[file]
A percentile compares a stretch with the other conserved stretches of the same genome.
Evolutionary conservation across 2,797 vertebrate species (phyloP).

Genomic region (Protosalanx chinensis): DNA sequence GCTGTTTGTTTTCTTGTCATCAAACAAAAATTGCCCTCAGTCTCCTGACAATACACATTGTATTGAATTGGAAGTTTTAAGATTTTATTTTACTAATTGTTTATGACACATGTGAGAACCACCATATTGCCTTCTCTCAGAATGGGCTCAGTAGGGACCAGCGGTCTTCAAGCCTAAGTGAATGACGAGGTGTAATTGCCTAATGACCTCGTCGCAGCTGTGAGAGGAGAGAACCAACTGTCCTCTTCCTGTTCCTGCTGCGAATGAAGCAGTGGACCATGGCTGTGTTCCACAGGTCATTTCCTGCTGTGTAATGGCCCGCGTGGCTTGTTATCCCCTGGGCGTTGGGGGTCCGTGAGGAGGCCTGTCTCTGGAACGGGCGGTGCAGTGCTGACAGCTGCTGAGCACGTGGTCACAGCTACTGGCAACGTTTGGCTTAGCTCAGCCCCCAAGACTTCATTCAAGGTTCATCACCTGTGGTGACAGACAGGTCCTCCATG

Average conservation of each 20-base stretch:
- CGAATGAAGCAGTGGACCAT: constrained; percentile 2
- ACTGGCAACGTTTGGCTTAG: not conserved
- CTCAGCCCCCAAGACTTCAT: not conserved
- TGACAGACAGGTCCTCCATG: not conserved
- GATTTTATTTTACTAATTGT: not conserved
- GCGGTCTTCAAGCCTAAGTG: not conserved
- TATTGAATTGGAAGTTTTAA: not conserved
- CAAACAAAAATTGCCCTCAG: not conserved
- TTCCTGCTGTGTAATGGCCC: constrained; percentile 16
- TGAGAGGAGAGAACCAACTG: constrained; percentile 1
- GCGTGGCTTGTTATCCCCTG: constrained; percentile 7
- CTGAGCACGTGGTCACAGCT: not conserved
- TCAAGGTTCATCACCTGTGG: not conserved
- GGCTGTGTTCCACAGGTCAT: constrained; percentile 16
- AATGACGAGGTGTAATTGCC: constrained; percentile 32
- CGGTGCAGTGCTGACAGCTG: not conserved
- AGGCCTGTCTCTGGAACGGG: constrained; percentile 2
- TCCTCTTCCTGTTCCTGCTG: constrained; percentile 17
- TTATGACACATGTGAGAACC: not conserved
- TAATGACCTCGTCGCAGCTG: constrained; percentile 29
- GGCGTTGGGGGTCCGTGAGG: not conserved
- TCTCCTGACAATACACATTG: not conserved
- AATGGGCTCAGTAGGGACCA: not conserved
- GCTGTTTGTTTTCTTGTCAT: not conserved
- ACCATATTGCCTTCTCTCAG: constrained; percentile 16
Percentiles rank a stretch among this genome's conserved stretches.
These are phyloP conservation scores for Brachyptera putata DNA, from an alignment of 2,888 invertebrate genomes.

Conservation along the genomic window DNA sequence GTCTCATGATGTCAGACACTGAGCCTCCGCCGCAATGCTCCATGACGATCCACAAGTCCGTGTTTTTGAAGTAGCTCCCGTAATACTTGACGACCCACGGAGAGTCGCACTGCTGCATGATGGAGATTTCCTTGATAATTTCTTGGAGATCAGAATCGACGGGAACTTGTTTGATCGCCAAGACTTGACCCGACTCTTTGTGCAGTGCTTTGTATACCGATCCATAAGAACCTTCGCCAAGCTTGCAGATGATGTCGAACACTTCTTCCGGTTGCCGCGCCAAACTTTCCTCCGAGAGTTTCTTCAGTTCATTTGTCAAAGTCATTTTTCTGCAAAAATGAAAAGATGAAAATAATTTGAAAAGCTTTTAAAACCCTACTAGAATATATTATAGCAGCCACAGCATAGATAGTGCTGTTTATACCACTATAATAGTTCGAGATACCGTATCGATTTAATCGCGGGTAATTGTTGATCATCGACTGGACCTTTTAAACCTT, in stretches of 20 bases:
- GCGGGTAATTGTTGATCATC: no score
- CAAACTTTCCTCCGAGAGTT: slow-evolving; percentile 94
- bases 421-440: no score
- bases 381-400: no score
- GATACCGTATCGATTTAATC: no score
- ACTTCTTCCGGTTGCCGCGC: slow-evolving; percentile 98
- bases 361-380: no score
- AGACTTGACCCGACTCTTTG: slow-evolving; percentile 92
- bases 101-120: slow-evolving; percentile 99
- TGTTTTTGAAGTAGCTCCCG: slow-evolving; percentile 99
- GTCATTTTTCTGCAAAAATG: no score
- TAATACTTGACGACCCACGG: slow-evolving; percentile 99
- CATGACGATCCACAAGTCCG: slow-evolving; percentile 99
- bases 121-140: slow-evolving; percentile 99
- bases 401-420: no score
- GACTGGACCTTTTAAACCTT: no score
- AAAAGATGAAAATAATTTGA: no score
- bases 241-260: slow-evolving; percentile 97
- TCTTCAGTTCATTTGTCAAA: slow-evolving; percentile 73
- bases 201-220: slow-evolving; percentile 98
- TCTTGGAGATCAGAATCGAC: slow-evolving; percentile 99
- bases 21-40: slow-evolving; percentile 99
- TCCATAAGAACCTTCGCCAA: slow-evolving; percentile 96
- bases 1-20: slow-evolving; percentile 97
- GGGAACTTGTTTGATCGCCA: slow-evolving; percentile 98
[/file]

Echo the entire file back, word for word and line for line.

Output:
A percentile compares a stretch with the other conserved stretches of the same genome.
Evolutionary conservation across 2,797 vertebrate species (phyloP).

Genomic region (Protosalanx chinensis): DNA sequence GCTGTTTGTTTTCTTGTCATCAAACAAAAATTGCCCTCAGTCTCCTGACAATACACATTGTATTGAATTGGAAGTTTTAAGATTTTATTTTACTAATTGTTTATGACACATGTGAGAACCACCATATTGCCTTCTCTCAGAATGGGCTCAGTAGGGACCAGCGGTCTTCAAGCCTAAGTGAATGACGAGGTGTAATTGCCTAATGACCTCGTCGCAGCTGTGAGAGGAGAGAACCAACTGTCCTCTTCCTGTTCCTGCTGCGAATGAAGCAGTGGACCATGGCTGTGTTCCACAGGTCATTTCCTGCTGTGTAATGGCCCGCGTGGCTTGTTATCCCCTGGGCGTTGGGGGTCCGTGAGGAGGCCTGTCTCTGGAACGGGCGGTGCAGTGCTGACAGCTGCTGAGCACGTGGTCACAGCTACTGGCAACGTTTGGCTTAGCTCAGCCCCCAAGACTTCATTCAAGGTTCATCACCTGTGGTGACAGACAGGTCCTCCATG

Average conservation of each 20-base stretch:
- CGAATGAAGCAGTGGACCAT: constrained; percentile 2
- ACTGGCAACGTTTGGCTTAG: not conserved
- CTCAGCCCCCAAGACTTCAT: not conserved
- TGACAGACAGGTCCTCCATG: not conserved
- GATTTTATTTTACTAATTGT: not conserved
- GCGGTCTTCAAGCCTAAGTG: not conserved
- TATTGAATTGGAAGTTTTAA: not conserved
- CAAACAAAAATTGCCCTCAG: not conserved
- TTCCTGCTGTGTAATGGCCC: constrained; percentile 16
- TGAGAGGAGAGAACCAACTG: constrained; percentile 1
- GCGTGGCTTGTTATCCCCTG: constrained; percentile 7
- CTGAGCACGTGGTCACAGCT: not conserved
- TCAAGGTTCATCACCTGTGG: not conserved
- GGCTGTGTTCCACAGGTCAT: constrained; percentile 16
- AATGACGAGGTGTAATTGCC: constrained; percentile 32
- CGGTGCAGTGCTGACAGCTG: not conserved
- AGGCCTGTCTCTGGAACGGG: constrained; percentile 2
- TCCTCTTCCTGTTCCTGCTG: constrained; percentile 17
- TTATGACACATGTGAGAACC: not conserved
- TAATGACCTCGTCGCAGCTG: constrained; percentile 29
- GGCGTTGGGGGTCCGTGAGG: not conserved
- TCTCCTGACAATACACATTG: not conserved
- AATGGGCTCAGTAGGGACCA: not conserved
- GCTGTTTGTTTTCTTGTCAT: not conserved
- ACCATATTGCCTTCTCTCAG: constrained; percentile 16
Percentiles rank a stretch among this genome's conserved stretches.
These are phyloP conservation scores for Brachyptera putata DNA, from an alignment of 2,888 invertebrate genomes.

Conservation along the genomic window DNA sequence GTCTCATGATGTCAGACACTGAGCCTCCGCCGCAATGCTCCATGACGATCCACAAGTCCGTGTTTTTGAAGTAGCTCCCGTAATACTTGACGACCCACGGAGAGTCGCACTGCTGCATGATGGAGATTTCCTTGATAATTTCTTGGAGATCAGAATCGACGGGAACTTGTTTGATCGCCAAGACTTGACCCGACTCTTTGTGCAGTGCTTTGTATACCGATCCATAAGAACCTTCGCCAAGCTTGCAGATGATGTCGAACACTTCTTCCGGTTGCCGCGCCAAACTTTCCTCCGAGAGTTTCTTCAGTTCATTTGTCAAAGTCATTTTTCTGCAAAAATGAAAAGATGAAAATAATTTGAAAAGCTTTTAAAACCCTACTAGAATATATTATAGCAGCCACAGCATAGATAGTGCTGTTTATACCACTATAATAGTTCGAGATACCGTATCGATTTAATCGCGGGTAATTGTTGATCATCGACTGGACCTTTTAAACCTT, in stretches of 20 bases:
- GCGGGTAATTGTTGATCATC: no score
- CAAACTTTCCTCCGAGAGTT: slow-evolving; percentile 94
- bases 421-440: no score
- bases 381-400: no score
- GATACCGTATCGATTTAATC: no score
- ACTTCTTCCGGTTGCCGCGC: slow-evolving; percentile 98
- bases 361-380: no score
- AGACTTGACCCGACTCTTTG: slow-evolving; percentile 92
- bases 101-120: slow-evolving; percentile 99
- TGTTTTTGAAGTAGCTCCCG: slow-evolving; percentile 99
- GTCATTTTTCTGCAAAAATG: no score
- TAATACTTGACGACCCACGG: slow-evolving; percentile 99
- CATGACGATCCACAAGTCCG: slow-evolving; percentile 99
- bases 121-140: slow-evolving; percentile 99
- bases 401-420: no score
- GACTGGACCTTTTAAACCTT: no score
- AAAAGATGAAAATAATTTGA: no score
- bases 241-260: slow-evolving; percentile 97
- TCTTCAGTTCATTTGTCAAA: slow-evolving; percentile 73
- bases 201-220: slow-evolving; percentile 98
- TCTTGGAGATCAGAATCGAC: slow-evolving; percentile 99
- bases 21-40: slow-evolving; percentile 99
- TCCATAAGAACCTTCGCCAA: slow-evolving; percentile 96
- bases 1-20: slow-evolving; percentile 97
- GGGAACTTGTTTGATCGCCA: slow-evolving; percentile 98